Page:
Yet, insofar as catastrophic knowledge of Sasam is woven into the fabric of life of people on Jeju Island, it takes social forms and expressions that require interpretive practices that exceed official prisms for understanding the suffering consequent to its violence. In the remainder of this essay, I seek to show the inadequacy of words with respect to the suffering that suffuses and radiates outward from Sasam. I do so by staying close to the ways in which the words and experiences of Koh Minja, a Jeju islander who experienced Sasam, exceed the genre of post-atrocity testimony, even as they were included in a collection of testimonies edited by the Jeju 4.3 Peace Foundation. This series is bundled in eight volumes compiling 120 testimonies from 79 villages across Jeju Island. These testimonies were collected as part of the 1000 Testimony Collection Project, which the Jeju 4.3 Research Institute conducted for five years between 2004 and 2008 with subsidies from the Jeju Special Self-Governing Province. Although edited, the testimonies were transcribed in the Jeju language (제주어, Chejuŏ),[iv] not in standardized Korean, in fidelity to the interviewee’s own words. In the particular volume that contains Minja’s story, 15 survivors from 8 villages in the eastern side of the island bore witness to Sasam.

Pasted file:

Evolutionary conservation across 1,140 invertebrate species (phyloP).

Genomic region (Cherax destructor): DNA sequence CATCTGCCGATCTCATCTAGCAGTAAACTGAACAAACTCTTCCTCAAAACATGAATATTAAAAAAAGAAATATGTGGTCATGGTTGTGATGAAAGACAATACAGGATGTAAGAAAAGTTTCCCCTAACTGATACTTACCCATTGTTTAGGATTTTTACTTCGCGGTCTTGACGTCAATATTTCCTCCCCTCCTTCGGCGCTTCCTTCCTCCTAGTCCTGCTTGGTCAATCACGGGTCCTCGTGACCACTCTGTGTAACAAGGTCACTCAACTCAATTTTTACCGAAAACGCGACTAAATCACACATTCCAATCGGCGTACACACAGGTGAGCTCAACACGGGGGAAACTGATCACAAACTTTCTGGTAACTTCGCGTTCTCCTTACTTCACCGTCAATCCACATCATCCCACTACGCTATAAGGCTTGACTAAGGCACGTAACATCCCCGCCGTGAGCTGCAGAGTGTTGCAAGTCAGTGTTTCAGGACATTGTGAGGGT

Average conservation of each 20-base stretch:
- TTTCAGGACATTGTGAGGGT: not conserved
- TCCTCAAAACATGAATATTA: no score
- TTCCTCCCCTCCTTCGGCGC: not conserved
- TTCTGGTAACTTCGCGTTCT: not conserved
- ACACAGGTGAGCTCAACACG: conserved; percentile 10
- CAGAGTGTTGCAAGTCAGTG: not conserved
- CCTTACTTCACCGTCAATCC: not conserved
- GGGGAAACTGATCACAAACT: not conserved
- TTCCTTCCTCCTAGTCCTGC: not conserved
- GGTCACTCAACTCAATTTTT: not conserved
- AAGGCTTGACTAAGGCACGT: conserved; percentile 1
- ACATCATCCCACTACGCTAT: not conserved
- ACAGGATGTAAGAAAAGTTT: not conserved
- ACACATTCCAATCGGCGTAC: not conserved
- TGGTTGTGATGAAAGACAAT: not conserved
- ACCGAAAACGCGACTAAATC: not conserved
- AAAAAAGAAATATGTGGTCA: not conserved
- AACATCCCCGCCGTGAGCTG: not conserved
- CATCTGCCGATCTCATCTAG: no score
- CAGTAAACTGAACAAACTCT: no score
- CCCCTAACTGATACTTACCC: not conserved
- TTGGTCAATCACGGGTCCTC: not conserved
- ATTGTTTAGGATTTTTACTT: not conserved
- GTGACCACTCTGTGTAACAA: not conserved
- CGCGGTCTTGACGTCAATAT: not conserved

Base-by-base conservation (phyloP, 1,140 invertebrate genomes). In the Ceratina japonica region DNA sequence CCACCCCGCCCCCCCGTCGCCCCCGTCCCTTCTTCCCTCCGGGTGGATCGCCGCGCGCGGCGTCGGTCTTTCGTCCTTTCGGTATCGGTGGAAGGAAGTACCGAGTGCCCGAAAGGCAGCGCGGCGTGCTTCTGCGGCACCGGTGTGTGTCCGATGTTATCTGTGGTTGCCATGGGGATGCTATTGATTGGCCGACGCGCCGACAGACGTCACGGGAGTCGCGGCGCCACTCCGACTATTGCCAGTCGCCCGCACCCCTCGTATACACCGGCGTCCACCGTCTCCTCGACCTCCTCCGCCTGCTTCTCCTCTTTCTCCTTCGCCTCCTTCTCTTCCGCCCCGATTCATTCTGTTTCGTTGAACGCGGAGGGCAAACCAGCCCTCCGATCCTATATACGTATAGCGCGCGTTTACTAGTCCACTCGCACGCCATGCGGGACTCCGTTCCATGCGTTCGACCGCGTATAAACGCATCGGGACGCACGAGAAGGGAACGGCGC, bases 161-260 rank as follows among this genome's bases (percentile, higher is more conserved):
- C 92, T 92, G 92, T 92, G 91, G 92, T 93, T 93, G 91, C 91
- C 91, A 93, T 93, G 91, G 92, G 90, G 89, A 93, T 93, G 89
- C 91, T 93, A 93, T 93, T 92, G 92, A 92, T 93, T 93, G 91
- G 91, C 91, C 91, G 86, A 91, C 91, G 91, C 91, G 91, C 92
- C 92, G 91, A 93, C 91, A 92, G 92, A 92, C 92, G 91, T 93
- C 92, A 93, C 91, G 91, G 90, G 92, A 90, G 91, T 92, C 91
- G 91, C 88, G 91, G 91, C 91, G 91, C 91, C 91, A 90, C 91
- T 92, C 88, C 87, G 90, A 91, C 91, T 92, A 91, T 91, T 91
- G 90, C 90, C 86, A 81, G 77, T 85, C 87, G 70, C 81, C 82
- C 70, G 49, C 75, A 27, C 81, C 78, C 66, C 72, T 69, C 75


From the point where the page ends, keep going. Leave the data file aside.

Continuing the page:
Although I do not have access to the original transcripts, much less to Minja’s subtle gestures, or the pauses and tones in her words when she was telling her story, below I attempt to translate an excerpt of her story as literally as possible:
My father was killed during Sasam. … I saw him shot to death when I went to a beach in Hamdeok to get water. … When I saw my father at first being handcuffed, I did not think of it seriously because I was only six years old. It was the beach where I played around, after all. … My father was asked to dig a pit with a shovel into the sand beach of Hamdeok where he would be killed. He stood in a line with a group of other people after digging and my sister told me, “They are going to kill him now.” I inadvertently saw what was happening without thinking much about dying and living back then. After around 30 minutes later, the group of people [including Minja’s father] were shot at once with the soldiers’ guns and the dead bodies all fell down.